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Configuring Keycloak

Keycloak is an Open Source Identity and Access Management sponsored by RedHat.

Keycloak can be used to produce JWT Access Token for KEEP. This section describes some of the key concepts and the steps required to configured Keycloak successfully for KEEP (it can be used for classic Domino SAML as well).

Keycloak has many features likeIn its default configuration, Use Federation, Identity Brokering or Social Login. Those are topics not covered here, you want to consult a Keycloak Tutorial or the Keycloak documentation to learn more. This page focuses on the settings required for KEEP

Keycloak concepts

Listing the relevant only here

Keycloak concepts

  • Realm: The starting point for Keycloak identity management, contains all other elements
  • Client: Each accessing application, client app, Single Page App or server app will have a client entry. The client entry contains application Id and, if required, the application secret
  • Client Scopes: Attributes and properties available and/or assigned to client entries
  • Mapper: Configuration entry to determine what information is available in a client scope

Not listed: Users

We will create a realm, an user, two clients (one for a SPA, one for a server based app), a client scope for shared settings and a few mappers

The steps in pictures

Login to Keycloak. Click on the down angle next to the Master, add a new realm. In our example Trantor

Keycloak Realm

Fill in the minimum information

Keycloak Realm

Now create a user. In a production environment you probably would connect to an existing LDAP or Active Directory server. Check the documentation for details about that.

Keycloak User

To make it compatible with Domino and KEEP, we need the X500 style distinguished name of the user. We maintain that as the attribute dominoDN. In your environment it might have a different name, which you later need to use in the mapper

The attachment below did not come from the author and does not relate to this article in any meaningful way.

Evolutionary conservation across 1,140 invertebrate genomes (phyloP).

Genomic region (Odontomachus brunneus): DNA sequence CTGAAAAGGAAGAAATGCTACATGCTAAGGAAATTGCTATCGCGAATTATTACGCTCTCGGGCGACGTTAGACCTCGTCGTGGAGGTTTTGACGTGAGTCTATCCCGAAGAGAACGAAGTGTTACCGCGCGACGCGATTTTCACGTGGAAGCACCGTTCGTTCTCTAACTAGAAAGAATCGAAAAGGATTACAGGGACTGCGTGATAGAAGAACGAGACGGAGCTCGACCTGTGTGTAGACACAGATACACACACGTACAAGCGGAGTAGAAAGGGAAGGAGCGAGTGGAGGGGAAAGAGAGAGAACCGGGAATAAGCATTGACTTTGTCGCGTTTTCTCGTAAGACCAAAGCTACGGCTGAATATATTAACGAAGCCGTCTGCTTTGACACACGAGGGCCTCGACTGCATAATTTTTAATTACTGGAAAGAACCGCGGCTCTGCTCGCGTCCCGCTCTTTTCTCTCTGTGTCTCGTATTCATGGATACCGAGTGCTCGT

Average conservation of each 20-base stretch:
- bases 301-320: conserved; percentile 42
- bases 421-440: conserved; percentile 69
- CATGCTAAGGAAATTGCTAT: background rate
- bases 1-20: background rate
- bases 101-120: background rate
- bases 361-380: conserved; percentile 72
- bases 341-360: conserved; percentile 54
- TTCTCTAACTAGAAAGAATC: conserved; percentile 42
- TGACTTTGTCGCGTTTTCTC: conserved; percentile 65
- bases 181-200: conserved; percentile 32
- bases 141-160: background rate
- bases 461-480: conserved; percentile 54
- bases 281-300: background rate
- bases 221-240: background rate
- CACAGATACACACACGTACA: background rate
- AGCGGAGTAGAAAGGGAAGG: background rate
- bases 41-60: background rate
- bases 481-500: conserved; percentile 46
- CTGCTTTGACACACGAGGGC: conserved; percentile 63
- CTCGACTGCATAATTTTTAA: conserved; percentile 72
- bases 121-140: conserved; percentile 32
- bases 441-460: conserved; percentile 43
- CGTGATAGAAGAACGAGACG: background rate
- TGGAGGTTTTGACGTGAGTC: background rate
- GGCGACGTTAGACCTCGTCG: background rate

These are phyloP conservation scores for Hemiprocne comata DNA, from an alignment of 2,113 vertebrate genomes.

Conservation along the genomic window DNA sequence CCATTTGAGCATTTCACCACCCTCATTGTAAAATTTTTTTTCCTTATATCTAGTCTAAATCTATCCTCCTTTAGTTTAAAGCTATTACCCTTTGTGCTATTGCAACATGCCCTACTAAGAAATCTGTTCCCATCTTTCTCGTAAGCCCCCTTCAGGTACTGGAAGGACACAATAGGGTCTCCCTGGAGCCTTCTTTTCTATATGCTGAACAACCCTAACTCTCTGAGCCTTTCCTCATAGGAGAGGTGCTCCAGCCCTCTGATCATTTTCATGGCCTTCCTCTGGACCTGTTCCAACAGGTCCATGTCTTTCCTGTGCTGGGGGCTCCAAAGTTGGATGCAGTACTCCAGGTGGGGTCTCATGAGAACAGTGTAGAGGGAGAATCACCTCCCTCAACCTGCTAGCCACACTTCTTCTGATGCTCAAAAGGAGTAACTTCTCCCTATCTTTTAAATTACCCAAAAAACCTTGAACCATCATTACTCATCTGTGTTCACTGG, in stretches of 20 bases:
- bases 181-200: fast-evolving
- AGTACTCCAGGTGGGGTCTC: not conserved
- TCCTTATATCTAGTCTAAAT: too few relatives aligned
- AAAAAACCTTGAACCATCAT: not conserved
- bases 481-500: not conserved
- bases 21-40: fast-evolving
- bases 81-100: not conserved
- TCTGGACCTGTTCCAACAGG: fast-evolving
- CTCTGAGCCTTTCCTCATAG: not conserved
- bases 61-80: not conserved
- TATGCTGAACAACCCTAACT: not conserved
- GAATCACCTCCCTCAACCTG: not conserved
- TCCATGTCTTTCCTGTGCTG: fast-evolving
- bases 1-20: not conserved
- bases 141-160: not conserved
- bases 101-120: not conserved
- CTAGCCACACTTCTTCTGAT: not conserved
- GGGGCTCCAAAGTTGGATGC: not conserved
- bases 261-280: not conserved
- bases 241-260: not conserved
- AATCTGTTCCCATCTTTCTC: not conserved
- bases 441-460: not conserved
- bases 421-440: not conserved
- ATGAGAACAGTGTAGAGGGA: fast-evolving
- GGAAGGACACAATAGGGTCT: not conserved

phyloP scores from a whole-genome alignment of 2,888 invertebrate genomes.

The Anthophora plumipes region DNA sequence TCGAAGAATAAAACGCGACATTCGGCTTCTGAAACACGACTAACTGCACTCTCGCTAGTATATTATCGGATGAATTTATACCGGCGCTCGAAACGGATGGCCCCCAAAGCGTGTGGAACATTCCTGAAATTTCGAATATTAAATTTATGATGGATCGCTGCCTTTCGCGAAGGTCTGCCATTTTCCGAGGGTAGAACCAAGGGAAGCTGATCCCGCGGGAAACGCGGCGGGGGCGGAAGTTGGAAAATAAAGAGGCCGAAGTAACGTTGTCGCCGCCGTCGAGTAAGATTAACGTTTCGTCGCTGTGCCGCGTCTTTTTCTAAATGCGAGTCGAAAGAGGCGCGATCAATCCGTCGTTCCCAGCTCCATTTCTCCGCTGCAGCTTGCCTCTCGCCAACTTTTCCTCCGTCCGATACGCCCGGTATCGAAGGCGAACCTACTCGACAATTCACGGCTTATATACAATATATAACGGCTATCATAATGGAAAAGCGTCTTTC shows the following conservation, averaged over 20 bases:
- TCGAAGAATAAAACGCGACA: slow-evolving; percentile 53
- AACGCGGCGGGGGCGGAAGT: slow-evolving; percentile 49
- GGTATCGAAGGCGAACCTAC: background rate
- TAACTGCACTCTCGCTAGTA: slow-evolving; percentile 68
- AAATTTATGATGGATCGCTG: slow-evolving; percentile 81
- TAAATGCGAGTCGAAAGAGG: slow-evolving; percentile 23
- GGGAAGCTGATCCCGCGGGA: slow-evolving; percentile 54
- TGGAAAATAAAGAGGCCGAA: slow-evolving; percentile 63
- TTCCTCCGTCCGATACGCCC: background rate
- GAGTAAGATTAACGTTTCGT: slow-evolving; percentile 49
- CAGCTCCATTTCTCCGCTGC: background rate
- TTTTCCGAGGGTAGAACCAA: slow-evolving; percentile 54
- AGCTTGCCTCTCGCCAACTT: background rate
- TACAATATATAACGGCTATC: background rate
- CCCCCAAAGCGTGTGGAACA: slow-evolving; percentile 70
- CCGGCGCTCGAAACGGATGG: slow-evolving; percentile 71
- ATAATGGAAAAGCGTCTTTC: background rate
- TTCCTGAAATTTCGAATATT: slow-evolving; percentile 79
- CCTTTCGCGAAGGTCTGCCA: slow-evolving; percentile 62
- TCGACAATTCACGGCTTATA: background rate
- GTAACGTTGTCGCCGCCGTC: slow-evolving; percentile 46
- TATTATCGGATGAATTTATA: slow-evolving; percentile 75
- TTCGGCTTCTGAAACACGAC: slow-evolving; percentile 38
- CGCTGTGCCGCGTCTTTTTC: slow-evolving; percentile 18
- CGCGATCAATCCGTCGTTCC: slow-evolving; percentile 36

Keycloak User

Next step is to create a client scope named keep-common which will contain the settings that are common to all clients (a.k.a apps) accessing KEEP

Keycloak Client scope

Next step is to add two mappers for aud and sub:

Keycloak Mapper Audience Keycloak Mapper Subject

Next create a client. The example below is for an application server that can present a client id and a client secret. An example for a SPA (that can’t keep a secret) follows further down.

Keycloak Client 1/3 Keycloak Client 2/3 Keycloak Client 3/3

Next step is to assign the client the common client scopes keep-common and offline_access (this one for the refresh token). Remove the “Assigned Optional Client Scopes” first, so they become available in “Available Client Scopes”

Keycloak Client 3/3

Application specific scopes

The configuration so far will identify a user presenting the access token to KEEP, but not yet provide any access. We need to specify what scopes this application will be allowed to access. We can use any of the global scopes MAIL, $DATA or $DECRYPT or, preferrably, a lowercase database alias. Multiple scopes are separated using a space.


Note It is best practise to give an external application as little as possible access so it can function. So think twice before allowing any of the uppercase general scopes


The Mapper for the client is individual per application (client):

Keycloak Application scope

Finally we can verify that an access token has all the required attributes:

Keycloak Application scope

SPA applications

A SPA (Single Page App) or a mobile client can’t keep a client secret. For those the use of Proof Key for Code Exchange (PKCE) (defined in RFC 7636) is recommended (Read this intro for details). The only difference in Keycloak is to specify the client Access Type as public.

Keycloak Application scope

It is SECURITY so learn about Keycloak!